Wednesday, April 4, 2012

This couple is made from the right stuff

From: Toni J.
Sent: April 4, 2012
To: undisclosed recipients
Subject: Fw: This couple is made from the right stuff

John Glenn & Annie
This couple is made from the right stuff
A true inspirational story I had never heard.  This couple is made from the “right stuff.”

For  half a century, the world has applauded John Glenn as a heart-stirring American  hero. He lifted the nation's spirits when, as one of the original Mercury 7  astronauts, he was blasted alone into orbit around the Earth; the enduring  affection for him is so powerful that even now people find themselves misting up  at the sight of his face or the sound of his voice.

But for all these  years, Glenn has had a hero of his own, someone who he has seen display endless  courage of a different kind:

Annie Glenn.

They have been married  for 68 years.

He is 90; she turned 92 on Friday.

This weekend  there has been news coverage of the 50th anniversary of Glenn's flight into  orbit. We are being reminded that, half a century down the line, he remains  America's unforgettable hero.

He has never really bought that.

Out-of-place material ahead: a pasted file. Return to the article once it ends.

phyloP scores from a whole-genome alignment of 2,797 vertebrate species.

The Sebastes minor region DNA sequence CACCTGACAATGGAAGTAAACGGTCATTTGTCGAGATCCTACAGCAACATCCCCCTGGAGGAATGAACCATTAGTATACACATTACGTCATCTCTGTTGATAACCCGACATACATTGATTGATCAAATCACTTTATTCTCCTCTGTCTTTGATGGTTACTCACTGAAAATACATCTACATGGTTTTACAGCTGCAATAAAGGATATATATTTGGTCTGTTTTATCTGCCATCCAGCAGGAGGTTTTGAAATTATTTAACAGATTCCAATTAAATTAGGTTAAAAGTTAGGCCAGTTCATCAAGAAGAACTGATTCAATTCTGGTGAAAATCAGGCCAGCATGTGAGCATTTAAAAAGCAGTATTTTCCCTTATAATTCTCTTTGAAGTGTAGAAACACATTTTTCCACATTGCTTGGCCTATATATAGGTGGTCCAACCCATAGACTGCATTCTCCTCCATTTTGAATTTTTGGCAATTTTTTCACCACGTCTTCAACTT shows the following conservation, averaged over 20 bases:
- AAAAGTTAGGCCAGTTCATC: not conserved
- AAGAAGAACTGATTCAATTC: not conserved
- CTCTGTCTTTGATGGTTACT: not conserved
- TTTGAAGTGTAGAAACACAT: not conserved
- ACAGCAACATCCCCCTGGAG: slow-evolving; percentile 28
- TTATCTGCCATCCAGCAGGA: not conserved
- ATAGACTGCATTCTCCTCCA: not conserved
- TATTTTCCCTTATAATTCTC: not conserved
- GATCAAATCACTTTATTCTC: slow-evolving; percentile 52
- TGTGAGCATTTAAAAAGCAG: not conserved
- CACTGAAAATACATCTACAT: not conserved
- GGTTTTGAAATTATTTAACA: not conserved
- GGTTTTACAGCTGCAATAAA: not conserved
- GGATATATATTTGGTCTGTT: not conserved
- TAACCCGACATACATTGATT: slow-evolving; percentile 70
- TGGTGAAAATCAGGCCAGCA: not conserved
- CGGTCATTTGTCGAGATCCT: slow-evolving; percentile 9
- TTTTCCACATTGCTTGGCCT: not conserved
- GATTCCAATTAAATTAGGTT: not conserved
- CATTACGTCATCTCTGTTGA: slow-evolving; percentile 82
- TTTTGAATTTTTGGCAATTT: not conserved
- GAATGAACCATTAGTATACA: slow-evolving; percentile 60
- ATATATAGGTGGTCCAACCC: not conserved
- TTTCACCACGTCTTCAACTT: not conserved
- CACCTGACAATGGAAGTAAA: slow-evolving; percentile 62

Because the heroism he most cherishes is of a sort that is seldom  cheered. It belongs to the person he has known longer than he has known anyone  else in the world.

John Glenn and Annie Castor first knew each other  when -- literally -- they shared a playpen.

In New Concord, Ohio, his  parents and hers were friends. When the families got together, their children  played.

John -- the future Marine fighter pilot, the future test-pilot  ace, the future astronaut -- was pure gold from the start. He would end up  having what it took to rise to the absolute pinnacle of American regard during  the space race; imagine what it meant to be the young John Glenn in the small  confines of New Concord.

Three-sport varsity athlete, most admired boy  in town, Mr. Everything.

Annie Castor was bright, was caring, was  talented, was generous of spirit. But she could talk only with the most  excruciating of difficulty. It haunted her.